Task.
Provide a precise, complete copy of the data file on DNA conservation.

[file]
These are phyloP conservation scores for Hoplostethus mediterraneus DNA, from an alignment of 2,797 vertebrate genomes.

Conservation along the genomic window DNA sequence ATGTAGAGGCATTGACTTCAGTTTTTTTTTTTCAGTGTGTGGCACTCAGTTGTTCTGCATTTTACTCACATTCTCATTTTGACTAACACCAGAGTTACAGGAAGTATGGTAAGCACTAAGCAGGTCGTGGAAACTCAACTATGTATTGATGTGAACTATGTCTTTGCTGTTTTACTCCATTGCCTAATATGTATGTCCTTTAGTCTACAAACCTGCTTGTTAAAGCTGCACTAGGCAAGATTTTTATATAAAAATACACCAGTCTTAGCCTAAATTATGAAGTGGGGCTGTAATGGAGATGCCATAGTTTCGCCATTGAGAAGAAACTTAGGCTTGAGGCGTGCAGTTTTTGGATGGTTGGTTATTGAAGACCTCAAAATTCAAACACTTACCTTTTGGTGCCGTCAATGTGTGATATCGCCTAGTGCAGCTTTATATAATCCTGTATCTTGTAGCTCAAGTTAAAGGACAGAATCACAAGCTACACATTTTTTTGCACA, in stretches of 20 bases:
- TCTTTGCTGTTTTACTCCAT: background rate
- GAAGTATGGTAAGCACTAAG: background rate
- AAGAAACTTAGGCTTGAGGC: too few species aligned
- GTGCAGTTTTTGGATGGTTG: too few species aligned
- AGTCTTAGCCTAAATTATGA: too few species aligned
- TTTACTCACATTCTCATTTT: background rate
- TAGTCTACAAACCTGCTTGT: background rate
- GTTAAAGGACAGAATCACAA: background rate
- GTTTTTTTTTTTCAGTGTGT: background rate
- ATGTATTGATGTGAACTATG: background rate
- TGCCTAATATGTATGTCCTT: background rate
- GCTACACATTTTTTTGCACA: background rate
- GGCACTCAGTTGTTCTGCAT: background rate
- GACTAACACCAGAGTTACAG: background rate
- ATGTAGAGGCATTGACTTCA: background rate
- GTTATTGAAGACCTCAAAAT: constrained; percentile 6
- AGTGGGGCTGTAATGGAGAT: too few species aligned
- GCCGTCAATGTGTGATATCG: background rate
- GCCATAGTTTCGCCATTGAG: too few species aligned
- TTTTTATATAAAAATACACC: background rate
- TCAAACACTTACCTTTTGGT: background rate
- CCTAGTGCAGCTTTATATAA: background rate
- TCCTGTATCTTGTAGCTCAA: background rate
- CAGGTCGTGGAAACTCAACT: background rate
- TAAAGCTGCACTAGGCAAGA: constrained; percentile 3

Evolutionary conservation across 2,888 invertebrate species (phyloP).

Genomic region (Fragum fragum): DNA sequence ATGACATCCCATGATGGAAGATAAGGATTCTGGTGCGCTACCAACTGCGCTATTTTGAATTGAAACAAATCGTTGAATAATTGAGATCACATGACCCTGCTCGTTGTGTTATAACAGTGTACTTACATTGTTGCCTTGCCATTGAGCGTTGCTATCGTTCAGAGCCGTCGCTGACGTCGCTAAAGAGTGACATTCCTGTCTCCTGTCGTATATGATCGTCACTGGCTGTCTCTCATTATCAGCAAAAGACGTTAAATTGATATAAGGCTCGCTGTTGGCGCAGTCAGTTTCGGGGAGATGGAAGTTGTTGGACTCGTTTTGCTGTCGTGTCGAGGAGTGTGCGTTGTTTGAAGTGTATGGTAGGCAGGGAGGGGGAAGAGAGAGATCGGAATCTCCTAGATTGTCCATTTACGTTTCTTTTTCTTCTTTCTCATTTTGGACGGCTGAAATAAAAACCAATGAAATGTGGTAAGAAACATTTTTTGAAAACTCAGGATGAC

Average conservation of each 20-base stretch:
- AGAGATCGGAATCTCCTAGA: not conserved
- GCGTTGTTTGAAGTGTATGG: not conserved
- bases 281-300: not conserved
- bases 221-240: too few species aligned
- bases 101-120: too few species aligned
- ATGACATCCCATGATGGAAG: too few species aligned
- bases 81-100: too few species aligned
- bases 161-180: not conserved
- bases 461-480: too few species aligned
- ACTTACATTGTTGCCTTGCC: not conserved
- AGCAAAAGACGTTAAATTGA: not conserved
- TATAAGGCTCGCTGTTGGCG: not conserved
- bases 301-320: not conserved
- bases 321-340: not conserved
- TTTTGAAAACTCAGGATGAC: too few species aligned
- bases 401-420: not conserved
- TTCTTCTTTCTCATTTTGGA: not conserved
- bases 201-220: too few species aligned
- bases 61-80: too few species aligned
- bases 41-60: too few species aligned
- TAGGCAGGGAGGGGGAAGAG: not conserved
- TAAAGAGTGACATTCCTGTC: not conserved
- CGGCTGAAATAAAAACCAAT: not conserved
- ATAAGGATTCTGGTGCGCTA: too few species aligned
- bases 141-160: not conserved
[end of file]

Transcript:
These are phyloP conservation scores for Hoplostethus mediterraneus DNA, from an alignment of 2,797 vertebrate genomes.

Conservation along the genomic window DNA sequence ATGTAGAGGCATTGACTTCAGTTTTTTTTTTTCAGTGTGTGGCACTCAGTTGTTCTGCATTTTACTCACATTCTCATTTTGACTAACACCAGAGTTACAGGAAGTATGGTAAGCACTAAGCAGGTCGTGGAAACTCAACTATGTATTGATGTGAACTATGTCTTTGCTGTTTTACTCCATTGCCTAATATGTATGTCCTTTAGTCTACAAACCTGCTTGTTAAAGCTGCACTAGGCAAGATTTTTATATAAAAATACACCAGTCTTAGCCTAAATTATGAAGTGGGGCTGTAATGGAGATGCCATAGTTTCGCCATTGAGAAGAAACTTAGGCTTGAGGCGTGCAGTTTTTGGATGGTTGGTTATTGAAGACCTCAAAATTCAAACACTTACCTTTTGGTGCCGTCAATGTGTGATATCGCCTAGTGCAGCTTTATATAATCCTGTATCTTGTAGCTCAAGTTAAAGGACAGAATCACAAGCTACACATTTTTTTGCACA, in stretches of 20 bases:
- TCTTTGCTGTTTTACTCCAT: background rate
- GAAGTATGGTAAGCACTAAG: background rate
- AAGAAACTTAGGCTTGAGGC: too few species aligned
- GTGCAGTTTTTGGATGGTTG: too few species aligned
- AGTCTTAGCCTAAATTATGA: too few species aligned
- TTTACTCACATTCTCATTTT: background rate
- TAGTCTACAAACCTGCTTGT: background rate
- GTTAAAGGACAGAATCACAA: background rate
- GTTTTTTTTTTTCAGTGTGT: background rate
- ATGTATTGATGTGAACTATG: background rate
- TGCCTAATATGTATGTCCTT: background rate
- GCTACACATTTTTTTGCACA: background rate
- GGCACTCAGTTGTTCTGCAT: background rate
- GACTAACACCAGAGTTACAG: background rate
- ATGTAGAGGCATTGACTTCA: background rate
- GTTATTGAAGACCTCAAAAT: constrained; percentile 6
- AGTGGGGCTGTAATGGAGAT: too few species aligned
- GCCGTCAATGTGTGATATCG: background rate
- GCCATAGTTTCGCCATTGAG: too few species aligned
- TTTTTATATAAAAATACACC: background rate
- TCAAACACTTACCTTTTGGT: background rate
- CCTAGTGCAGCTTTATATAA: background rate
- TCCTGTATCTTGTAGCTCAA: background rate
- CAGGTCGTGGAAACTCAACT: background rate
- TAAAGCTGCACTAGGCAAGA: constrained; percentile 3

Evolutionary conservation across 2,888 invertebrate species (phyloP).

Genomic region (Fragum fragum): DNA sequence ATGACATCCCATGATGGAAGATAAGGATTCTGGTGCGCTACCAACTGCGCTATTTTGAATTGAAACAAATCGTTGAATAATTGAGATCACATGACCCTGCTCGTTGTGTTATAACAGTGTACTTACATTGTTGCCTTGCCATTGAGCGTTGCTATCGTTCAGAGCCGTCGCTGACGTCGCTAAAGAGTGACATTCCTGTCTCCTGTCGTATATGATCGTCACTGGCTGTCTCTCATTATCAGCAAAAGACGTTAAATTGATATAAGGCTCGCTGTTGGCGCAGTCAGTTTCGGGGAGATGGAAGTTGTTGGACTCGTTTTGCTGTCGTGTCGAGGAGTGTGCGTTGTTTGAAGTGTATGGTAGGCAGGGAGGGGGAAGAGAGAGATCGGAATCTCCTAGATTGTCCATTTACGTTTCTTTTTCTTCTTTCTCATTTTGGACGGCTGAAATAAAAACCAATGAAATGTGGTAAGAAACATTTTTTGAAAACTCAGGATGAC

Average conservation of each 20-base stretch:
- AGAGATCGGAATCTCCTAGA: not conserved
- GCGTTGTTTGAAGTGTATGG: not conserved
- bases 281-300: not conserved
- bases 221-240: too few species aligned
- bases 101-120: too few species aligned
- ATGACATCCCATGATGGAAG: too few species aligned
- bases 81-100: too few species aligned
- bases 161-180: not conserved
- bases 461-480: too few species aligned
- ACTTACATTGTTGCCTTGCC: not conserved
- AGCAAAAGACGTTAAATTGA: not conserved
- TATAAGGCTCGCTGTTGGCG: not conserved
- bases 301-320: not conserved
- bases 321-340: not conserved
- TTTTGAAAACTCAGGATGAC: too few species aligned
- bases 401-420: not conserved
- TTCTTCTTTCTCATTTTGGA: not conserved
- bases 201-220: too few species aligned
- bases 61-80: too few species aligned
- bases 41-60: too few species aligned
- TAGGCAGGGAGGGGGAAGAG: not conserved
- TAAAGAGTGACATTCCTGTC: not conserved
- CGGCTGAAATAAAAACCAAT: not conserved
- ATAAGGATTCTGGTGCGCTA: too few species aligned
- bases 141-160: not conserved